It’s fair to say slapstick classic The Play That Goes Wrong was a surprise smash hit way back in 2012 and it is still going strong in the West End.
Mischief Theatre Company who created that comedic juggernaut decided they wanted a change of direction so devised The Comedy About A Bank Robbery, which is much more of a traditional farce with plenty of their trademark physical comedy thrown in.
For most people Cilla Black was the Queen of Saturday night TV but she was also the biggest selling British female signer of the 1960s thanks to a string of massive hits.
Cilla was also a big mate of fellow Scousers The Beatles often jumping up onstage at the Cavern Club to belt out a few numbers, and Paul McCartney said her recording of The Long and Winding Road was the definitive version.
So like Tina and Whitney she seems the perfect choice for a musical which comes to Leeds Grand Theatre for a week from Tuesday 16th October. Kara Lily Hayworth came through an arduous audition process to win the title role and bring some of the best British pop songs ever recorded to a new audience.
In part two of our interview with Leeds Playhouse Associate Director Amy Leach our features editor Paul Clarke asks whether people will get bored with the theatre’s new ensemble and can that team of actors deliver the theatre’s traditional Christmas hit.
Usually when you go to a major regional theatre you are seeing a show with a brand new cast but if you go to Leeds Playhouse over the next year you will see some familiar faces.
In part one of our interview with Leeds Playhouse Associate Director Amy Leach our features editor Paul Clarke finds out more about their acting ensemble that will perform in the Pop Up space during the theatre’s year-long refurbishment.
When Leeds Playhouse closed its doors for a multi-million pound refurbishment they decided to create an ensemble of 10 actors who would appear in all the shows they will stage in a specially created pop up theatre in a former props space.
It’s a long way from constantly forcing tea on a bunch of daft Catholic priests in Father Ted to playing a woman exploiting the misery of others in war torn Europe, but Pauline McLynn is ready for the challenge of playing Mother Courage.
She was signed up by Leeds based radical theatre company Red Ladder to play Bertolt Brecht’s anti-hero trundling round the Thirty Year Wars selling her wares from a pushcart in their production of Mother Courage and Her Children, which opens at the Albion Electric Warehouse on September 28th.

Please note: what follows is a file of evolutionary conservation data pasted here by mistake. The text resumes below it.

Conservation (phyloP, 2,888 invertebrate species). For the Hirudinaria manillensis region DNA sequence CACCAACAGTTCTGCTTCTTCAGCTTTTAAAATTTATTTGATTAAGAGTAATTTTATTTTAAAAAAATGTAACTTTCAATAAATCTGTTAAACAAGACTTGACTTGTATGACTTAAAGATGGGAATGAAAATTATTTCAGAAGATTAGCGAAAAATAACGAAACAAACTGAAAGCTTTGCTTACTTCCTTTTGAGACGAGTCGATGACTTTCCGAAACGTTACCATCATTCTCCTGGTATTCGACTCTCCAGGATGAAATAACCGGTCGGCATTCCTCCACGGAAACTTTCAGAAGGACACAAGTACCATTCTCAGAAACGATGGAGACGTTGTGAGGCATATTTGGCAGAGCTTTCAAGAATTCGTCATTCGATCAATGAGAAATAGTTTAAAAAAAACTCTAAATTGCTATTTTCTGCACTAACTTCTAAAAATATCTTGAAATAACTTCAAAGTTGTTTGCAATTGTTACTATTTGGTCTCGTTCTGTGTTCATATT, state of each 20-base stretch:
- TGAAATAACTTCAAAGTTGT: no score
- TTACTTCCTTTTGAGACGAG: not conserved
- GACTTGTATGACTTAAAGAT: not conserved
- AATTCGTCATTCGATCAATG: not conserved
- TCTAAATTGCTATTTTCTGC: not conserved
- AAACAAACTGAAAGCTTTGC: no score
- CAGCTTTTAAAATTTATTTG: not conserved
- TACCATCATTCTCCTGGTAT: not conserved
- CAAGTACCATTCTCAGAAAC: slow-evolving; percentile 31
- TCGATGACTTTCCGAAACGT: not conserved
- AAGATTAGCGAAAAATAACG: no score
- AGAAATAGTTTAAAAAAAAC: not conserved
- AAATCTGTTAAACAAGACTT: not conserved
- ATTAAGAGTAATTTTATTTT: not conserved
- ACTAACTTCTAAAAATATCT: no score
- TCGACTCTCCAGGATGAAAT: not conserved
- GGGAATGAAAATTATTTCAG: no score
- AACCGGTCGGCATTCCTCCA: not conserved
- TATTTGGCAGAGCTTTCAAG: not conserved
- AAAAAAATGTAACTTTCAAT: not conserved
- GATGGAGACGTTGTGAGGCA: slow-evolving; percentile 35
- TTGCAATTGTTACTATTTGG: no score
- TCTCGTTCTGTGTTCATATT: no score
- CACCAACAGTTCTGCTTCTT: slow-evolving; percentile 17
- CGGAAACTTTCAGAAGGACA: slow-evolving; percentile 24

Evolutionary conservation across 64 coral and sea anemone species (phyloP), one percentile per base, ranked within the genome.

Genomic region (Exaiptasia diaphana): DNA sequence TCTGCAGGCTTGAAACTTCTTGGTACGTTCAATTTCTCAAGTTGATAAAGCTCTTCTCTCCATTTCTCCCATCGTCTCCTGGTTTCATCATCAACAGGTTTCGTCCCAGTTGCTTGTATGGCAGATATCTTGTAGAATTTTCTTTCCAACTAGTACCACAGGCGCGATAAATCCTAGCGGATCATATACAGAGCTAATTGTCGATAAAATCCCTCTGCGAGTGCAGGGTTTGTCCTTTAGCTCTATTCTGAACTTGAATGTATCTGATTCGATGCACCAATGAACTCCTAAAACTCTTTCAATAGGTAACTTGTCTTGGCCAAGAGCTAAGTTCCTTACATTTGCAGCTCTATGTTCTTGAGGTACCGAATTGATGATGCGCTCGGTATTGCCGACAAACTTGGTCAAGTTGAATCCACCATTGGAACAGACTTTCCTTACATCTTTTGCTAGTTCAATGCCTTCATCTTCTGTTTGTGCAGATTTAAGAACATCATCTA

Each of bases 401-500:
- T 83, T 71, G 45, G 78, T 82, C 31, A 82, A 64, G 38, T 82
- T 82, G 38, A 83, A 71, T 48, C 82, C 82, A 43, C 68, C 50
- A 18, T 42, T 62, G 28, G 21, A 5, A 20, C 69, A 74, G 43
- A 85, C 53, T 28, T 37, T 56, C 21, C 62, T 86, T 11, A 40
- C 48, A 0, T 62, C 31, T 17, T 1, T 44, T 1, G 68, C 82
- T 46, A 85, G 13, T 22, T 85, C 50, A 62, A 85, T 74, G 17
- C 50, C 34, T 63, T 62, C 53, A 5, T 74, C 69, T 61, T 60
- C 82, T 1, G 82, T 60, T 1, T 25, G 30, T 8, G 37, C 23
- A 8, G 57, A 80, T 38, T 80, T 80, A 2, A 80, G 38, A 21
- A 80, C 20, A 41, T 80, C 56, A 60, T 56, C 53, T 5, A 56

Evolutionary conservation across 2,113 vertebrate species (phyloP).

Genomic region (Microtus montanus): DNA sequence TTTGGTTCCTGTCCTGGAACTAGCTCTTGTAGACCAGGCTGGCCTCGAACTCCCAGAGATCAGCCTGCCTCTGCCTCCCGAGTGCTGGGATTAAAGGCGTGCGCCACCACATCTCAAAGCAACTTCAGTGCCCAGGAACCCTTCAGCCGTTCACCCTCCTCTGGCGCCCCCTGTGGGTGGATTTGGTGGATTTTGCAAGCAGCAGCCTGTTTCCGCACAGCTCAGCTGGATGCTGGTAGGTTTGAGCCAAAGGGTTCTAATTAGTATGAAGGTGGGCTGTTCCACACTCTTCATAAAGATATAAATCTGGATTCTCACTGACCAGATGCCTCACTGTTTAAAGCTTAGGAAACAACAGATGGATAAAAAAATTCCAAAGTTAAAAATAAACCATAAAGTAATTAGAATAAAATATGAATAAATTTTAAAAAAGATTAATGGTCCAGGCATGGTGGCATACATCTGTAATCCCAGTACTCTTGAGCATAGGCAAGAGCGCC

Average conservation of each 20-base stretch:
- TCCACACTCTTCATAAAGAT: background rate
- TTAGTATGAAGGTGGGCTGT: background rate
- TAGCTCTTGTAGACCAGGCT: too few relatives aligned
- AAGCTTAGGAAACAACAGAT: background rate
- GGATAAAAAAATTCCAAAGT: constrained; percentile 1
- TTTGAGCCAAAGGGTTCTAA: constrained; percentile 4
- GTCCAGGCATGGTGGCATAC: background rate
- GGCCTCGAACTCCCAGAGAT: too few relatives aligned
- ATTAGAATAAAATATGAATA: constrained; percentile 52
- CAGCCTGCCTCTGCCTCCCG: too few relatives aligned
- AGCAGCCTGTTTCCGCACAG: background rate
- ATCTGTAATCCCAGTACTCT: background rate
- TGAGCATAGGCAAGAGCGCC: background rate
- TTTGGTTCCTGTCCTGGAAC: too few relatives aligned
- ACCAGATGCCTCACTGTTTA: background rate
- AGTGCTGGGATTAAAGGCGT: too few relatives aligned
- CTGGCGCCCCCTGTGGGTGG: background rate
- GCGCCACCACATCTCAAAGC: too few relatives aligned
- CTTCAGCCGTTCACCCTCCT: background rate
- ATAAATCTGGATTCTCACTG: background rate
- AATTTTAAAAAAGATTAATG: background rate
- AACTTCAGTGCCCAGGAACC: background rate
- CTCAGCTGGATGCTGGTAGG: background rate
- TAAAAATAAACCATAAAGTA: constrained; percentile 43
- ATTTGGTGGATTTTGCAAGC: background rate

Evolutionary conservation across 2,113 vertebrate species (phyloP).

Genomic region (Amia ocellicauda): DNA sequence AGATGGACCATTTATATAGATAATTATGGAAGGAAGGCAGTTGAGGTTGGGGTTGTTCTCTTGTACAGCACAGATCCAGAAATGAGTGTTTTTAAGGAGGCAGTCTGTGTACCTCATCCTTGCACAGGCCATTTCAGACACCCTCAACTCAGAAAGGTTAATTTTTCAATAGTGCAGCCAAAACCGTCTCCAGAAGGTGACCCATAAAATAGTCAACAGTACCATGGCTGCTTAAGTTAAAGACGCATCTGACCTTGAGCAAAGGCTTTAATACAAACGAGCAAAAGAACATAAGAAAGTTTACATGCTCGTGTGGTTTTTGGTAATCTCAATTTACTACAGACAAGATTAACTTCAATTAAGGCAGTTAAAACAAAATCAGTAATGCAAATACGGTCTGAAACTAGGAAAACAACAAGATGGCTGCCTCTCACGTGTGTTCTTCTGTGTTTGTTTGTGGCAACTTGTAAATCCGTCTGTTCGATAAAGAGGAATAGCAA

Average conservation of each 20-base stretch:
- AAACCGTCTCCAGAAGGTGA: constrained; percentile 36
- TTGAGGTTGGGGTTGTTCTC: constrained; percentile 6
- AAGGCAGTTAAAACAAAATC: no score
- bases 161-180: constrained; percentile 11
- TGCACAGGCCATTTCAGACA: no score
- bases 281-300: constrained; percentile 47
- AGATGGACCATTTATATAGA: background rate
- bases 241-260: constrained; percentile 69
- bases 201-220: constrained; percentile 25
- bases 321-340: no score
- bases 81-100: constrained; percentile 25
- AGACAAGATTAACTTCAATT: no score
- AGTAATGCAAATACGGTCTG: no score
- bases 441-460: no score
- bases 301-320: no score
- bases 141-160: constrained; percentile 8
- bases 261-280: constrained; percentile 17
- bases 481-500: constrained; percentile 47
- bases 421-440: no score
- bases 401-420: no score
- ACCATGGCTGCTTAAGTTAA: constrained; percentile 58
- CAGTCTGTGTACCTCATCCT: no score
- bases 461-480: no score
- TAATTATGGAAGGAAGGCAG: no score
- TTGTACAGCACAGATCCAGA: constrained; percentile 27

Charles Darwin is one of the very few scientists who could claim to have changed the course of history and now his genius is being celebrating in The Wider Earth charting his very first voyage of discovery on HMS Beagle.
Appropriately the show gets its UK premiere in the world famous Natural History Museum, which is home to some of the biological samples Darwin brought home from his worldwide odyssey, and it’s the first time they have staged live theatre.
Our Features Editor Paul Clarke catches up with Mancunian comic Justin Moorhouse as he prepares to tour his new show ‘Northern Joker’.
Justin takes on the world….and his kids.
Justin Moorhouse made his name playing Young Kenny as part of a gaggle of Northern stand ups causing mayhem on the legendary Phoenix Nights and since then he’s built a reputation as of one the nation’s best comics.
The comic anarchism of Dario Fo holds a fascination for Deborah McAndrew who is adapting his classic satire of civil disobedience Can’t Pay? Won’t Pay! for Northern Broadsides and York Theatre Royal.
Deborah’s adaptation has become They Don’t Pay? We Won’t Pay? keeping the tone and playfulness of Fo’s classic, but transposing the action to modern Britain.
Deborah had a successful career as an actor, including a memorable run as the spirited Angie Freeman in Coronation Street, but since concentrating on writing she has become one of the cleverest adaptors of classic texts around. One of her early successes was an adaptation of Fo’s Accidental Death of an Anarchist for Halifax based Broadsides a decade ago.
In the latest North West End interview with artistic directors our West Yorkshire editor Paul Clarke catches up with Slung Low’s Alan Lane to find out more their new Cultural Community College and what they are doing next.
There’s no doubt Slung Low’s site-specific show Flood that they daringly staged in a Hull dock as part of the Humberside’s city of culture was a huge hit so you might expect them to be hard at work planning another spectacular event.
Award winning playwright Lizzie Nunnery is making a name for herself creating atmospheric pieces that are inspired by historical events but make pertinent points about we never seem to learn from mankind’s seemingly endless capacity for hate and violence.
Armed with only two loop stations and her voice, spoken word artist Koko Brown’s new show White is a brutally honest reflection on what is it is like to be a mixed race black woman and outsider in modern Britain.
She is taking this new show based on her own experiences growing up in North West London and as a performer to the Edinburgh Fringe Festival from Wednesday 15th August.
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